Mark asked: “What is the difference between fermentation and rotting?”
We like to think there’s no overlap, no chance of confusing fermentation and rotting, and I’d love to pull out a simple, clean distinction between the twobut unfortunately things are a little fuzzy. (Like mold.)
Both terms refer to the same realm of biological processes, in which microorganisms transform food. Interestingly, unlike most cooking procedures, the transformations happen whether or not we initiate them. Unless foodstuffs are specially preserved, bacteria, molds, and yeasts will spontaneously seize the opportunity to digest their sugars, fats, and proteins, creating a wild array of new compounds. When we like the results of the transformation, we call it fermentation; when we don’t, we call it rotting.
Ripe fruit, which is jammed with sugar, is likely the first food we humans noticed undergoing this transformation. Yeast that naturally live on fruit skins convert the fruit’s sugar into alcohol, and at some point in deep prehistory, people discovered that the results weren’t so bad—kind of tangy and delicious—and sought them out. It wasn’t long until we started deliberately encouraging the conversion of sugar into alcohol; there is evidence of beverages made from fermented rice and fruit in 7,000 BCE. Today, the enormous world of fermented foods includes olives, sausages, cheese, and pickles; coffee and chocolate, hot sauce, and risen bread.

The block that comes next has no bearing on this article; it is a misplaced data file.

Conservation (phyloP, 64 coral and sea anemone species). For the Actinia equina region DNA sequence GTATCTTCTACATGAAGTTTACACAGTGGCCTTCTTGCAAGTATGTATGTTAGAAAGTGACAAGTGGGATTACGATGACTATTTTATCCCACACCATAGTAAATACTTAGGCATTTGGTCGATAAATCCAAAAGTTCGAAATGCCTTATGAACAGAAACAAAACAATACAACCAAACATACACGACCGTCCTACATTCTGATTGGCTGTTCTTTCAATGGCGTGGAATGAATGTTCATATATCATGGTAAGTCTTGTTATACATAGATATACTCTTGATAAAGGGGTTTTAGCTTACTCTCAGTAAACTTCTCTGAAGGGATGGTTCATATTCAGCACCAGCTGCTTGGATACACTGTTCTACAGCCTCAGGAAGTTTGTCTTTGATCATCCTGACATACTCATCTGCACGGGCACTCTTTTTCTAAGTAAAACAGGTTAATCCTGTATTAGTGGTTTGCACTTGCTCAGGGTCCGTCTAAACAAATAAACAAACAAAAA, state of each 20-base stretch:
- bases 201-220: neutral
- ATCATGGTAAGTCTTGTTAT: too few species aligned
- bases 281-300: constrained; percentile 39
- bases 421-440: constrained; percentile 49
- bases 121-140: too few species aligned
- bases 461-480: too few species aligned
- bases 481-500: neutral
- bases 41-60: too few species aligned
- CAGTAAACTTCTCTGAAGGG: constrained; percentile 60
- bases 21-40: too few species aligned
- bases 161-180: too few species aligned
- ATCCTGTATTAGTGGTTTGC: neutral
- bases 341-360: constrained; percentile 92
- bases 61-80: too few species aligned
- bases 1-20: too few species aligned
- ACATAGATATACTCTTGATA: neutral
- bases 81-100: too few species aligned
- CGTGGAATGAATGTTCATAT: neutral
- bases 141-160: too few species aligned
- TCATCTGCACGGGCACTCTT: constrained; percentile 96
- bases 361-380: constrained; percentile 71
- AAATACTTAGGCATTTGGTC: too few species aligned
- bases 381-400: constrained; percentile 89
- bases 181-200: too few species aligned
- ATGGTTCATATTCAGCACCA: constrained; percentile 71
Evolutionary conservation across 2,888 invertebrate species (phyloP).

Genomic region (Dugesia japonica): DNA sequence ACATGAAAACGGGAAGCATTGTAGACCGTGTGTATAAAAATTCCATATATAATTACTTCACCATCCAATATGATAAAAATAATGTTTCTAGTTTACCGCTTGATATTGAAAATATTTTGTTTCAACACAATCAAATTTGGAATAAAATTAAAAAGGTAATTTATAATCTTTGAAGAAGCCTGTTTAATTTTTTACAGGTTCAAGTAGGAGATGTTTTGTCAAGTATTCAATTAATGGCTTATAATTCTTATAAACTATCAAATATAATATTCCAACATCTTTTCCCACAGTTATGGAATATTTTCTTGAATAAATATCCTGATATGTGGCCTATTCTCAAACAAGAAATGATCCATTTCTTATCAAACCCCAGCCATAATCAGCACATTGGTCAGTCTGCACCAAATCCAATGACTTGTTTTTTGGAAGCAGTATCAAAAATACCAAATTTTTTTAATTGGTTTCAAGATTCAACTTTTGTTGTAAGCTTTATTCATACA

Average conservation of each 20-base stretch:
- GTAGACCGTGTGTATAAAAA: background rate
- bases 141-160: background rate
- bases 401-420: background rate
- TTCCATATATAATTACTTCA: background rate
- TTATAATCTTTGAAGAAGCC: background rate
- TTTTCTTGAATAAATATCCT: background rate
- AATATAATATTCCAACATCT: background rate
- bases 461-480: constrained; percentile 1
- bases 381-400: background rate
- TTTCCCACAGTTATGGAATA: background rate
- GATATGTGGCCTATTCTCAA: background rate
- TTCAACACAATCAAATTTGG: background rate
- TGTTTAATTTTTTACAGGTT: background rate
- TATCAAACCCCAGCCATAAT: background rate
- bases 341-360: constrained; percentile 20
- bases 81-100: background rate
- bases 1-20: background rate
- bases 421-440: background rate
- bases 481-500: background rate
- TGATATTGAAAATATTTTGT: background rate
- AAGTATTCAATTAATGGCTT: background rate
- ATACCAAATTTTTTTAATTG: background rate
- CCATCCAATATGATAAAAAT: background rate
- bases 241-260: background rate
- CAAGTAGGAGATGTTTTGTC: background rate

Because the distinction between fermentation and rotting is such a continuum, and because the rot end of the continuum is universally considered disgusting, products created by flavorful decomposition can be divisive: One person’s delicious fermentation is another person’s disgusting rot.
As fermentation guru Sandor Ellix Katz eloquently writes, “Please do not take the idea that the boundary between fermented and rotten is blurry and slippery as a suggestion to start eating anything you would previously have rejected as rotten. Learning a sense of boundaries around what it is appropriate to eat is necessary for survival. But precisely where we lay those boundaries is highly subjective, and largely culturally determined.”
Take hákarl, the famously strong-smelling Icelandic delicacy often referred to as “rotten shark.” Over the course of several months, the pressed meat of the Greenland shark becomes rubbery in texture and fiercely redolent of fishy ammonia, but it’s actually quite pleasant to eat. If you’re not used to it, though, you definitely have to mentally suppress some of your body’s warnings that it may be harmful.
Meanwhile, certain European mountain-dwelling cultures allow bovine milk to coagulate and then rest unrefrigerated for months while bacteria create flavor compounds also found in human sweat, as well as gas pockets that can explode if unchecked. Just like hákarl, if you’re not used to cheese (for instance, if you grew up in much of East Asia), it can be repulsive, a point made well in a recent article by Jiayang Fan.
In order to keep the process of fermentation within the bounds of our taste, we tend to control it with a number of simple methods: salt, temperature, acidity. Put cucumbers in a jar of plain water and soon scummy pink and gray mold will find a happy new home. But mix up a 4- to 5-percent saltwater brine and you’re making pickles: Most microbes, including molds and yeasts, can’t survive in that salty environment, but the lactic acid bacteria that we want in our pickling jar like it just fine.